of these clusters can be very different, or non-uniform,
from one place to another, which makes it difficult
to pick out individual facets," Ribeiro said.
"It's like a million people screaming at the
same time. You can't distinguish one person's voice
from the next.
very difficult to learn exactly how a catalyst works
by studying these non-uniform particles. All you
can really do is get an average performance for
all of the different facets combined. But we want
to learn precisely how each separate facet performs."
engineers do that by using a large single crystal,
cutting it at the proper angle with special equipment,
and then polishing the surface to a mirror finish,
creating pieces about 1 centimeter in diameter that
expose only a particular configuration of atoms.
can now simplify the problem by studying just one
facet at a time for this particular reaction."
have to be prepared under ultra-high vacuum - a
millionth of a millionth of Earth's normal atmospheric
pressure - so that they are not contaminated by
impurities. After being cleaned, the samples are
transferred to a chamber where the chemical reactions
can be studied at regular pressure.
how well a catalyst works requires engineers to
precisely duplicate the same conditions in which
the catalysts are used.
must recreate the same temperature and the same
concentration that the real catalyst sees so that
you measure the rate at exactly the same conditions,"
Ribeiro said. "And then we can measure the
rates and say, 'That's the maximum you will ever
get from your catalyst.' So we tell industry that
this is the benchmark for a certain catalyst."
Purdue researchers used the method to study the
oxidation of methane on a palladium catalyst, a
reaction that is critical to the catalytic combustion
of natural gas.
we are saying here is that, in this case, no matter
what surface you have exposed, no matter what size
the particles are or anything like that, the rate
is always the same. So don't spend your time trying
to make something that has a certain shape because
it doesn't matter.
researchers want a rate beyond what is currently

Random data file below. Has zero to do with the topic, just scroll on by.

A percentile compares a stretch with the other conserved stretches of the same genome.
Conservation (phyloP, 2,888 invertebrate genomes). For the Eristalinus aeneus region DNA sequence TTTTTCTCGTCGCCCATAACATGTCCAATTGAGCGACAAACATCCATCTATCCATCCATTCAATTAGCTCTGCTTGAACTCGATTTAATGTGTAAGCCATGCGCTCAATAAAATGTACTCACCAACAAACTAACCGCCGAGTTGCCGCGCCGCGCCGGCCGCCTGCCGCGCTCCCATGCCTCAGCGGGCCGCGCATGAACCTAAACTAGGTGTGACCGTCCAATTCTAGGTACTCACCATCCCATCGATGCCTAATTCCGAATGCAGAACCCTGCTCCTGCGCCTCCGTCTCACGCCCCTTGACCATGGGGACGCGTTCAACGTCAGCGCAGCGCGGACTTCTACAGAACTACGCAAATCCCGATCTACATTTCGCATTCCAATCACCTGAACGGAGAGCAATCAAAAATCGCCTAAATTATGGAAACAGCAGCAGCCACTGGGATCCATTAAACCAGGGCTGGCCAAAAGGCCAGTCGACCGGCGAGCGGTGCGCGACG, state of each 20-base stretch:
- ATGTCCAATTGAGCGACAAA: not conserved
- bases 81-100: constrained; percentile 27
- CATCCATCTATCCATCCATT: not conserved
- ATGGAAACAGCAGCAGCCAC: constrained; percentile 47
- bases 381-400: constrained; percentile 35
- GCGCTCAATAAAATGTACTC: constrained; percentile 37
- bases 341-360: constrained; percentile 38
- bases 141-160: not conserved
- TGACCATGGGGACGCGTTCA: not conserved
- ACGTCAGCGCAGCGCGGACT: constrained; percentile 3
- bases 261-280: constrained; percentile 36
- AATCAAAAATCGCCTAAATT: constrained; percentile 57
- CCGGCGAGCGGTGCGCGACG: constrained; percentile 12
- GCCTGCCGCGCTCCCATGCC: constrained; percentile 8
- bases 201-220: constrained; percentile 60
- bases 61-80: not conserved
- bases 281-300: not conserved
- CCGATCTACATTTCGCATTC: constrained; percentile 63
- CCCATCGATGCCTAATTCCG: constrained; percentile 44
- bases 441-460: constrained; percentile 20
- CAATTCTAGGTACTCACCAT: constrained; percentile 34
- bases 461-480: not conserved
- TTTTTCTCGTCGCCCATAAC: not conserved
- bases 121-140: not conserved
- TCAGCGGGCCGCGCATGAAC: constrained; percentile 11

possible with palladium, they need to find a totally
research has been funded by the U.S. Department
of Energy, and Ribeiro's lab is associated with
the Birck Nanotechnology Center in Purdue's Discovery
Park, the university's hub for interdisciplinary
research. The research is ongoing and is supported
by Purdue's recently formed Center for Catalyst
Writer: Emil Venere, (765) 494-4709, firstname.lastname@example.org
Fabio Ribeiro, (765) 494-7799, Fabio@ecn.purdue.edu
oxidation of methane on Pd single crystal catalysts
H. Ribeiro (1), Jinyi Han (2), Guanghui Zhu (1),
and Dmitri Y.
oxidation of methane was studied on the Pd single
crystal surfaces (111), (100) and (110) and a foil
and characterized by LEED, XPS, TPD and STM. The
reaction studies were performed in mixtures of CH4
and O2 at total pressures close to 1 bar and 600-900
K. As a first step, the metal oxidation kinetics
and morphological changes were studied. The first
phase of metal oxidation consisted of dissolution
of oxygen into the metal until a critical oxygen
concentration triggered transformation to bulk PdO.
The diffusion of oxygen through the metal and bulk
PdP followed the Mott-Cabrera parabolic law. The
oxide had an amorphous "cauliflower-like"
structure on all three crystals. The reaction rates
of methane oxidation per unit of active surface
area on all three single crystals were similar when
the metal or the oxide was the stable phase. The
rates are similar and slightly higher than the ones
obtained on supported catalysts. It is concluded
that the reaction is not sensitive to the structure
of the catalysts.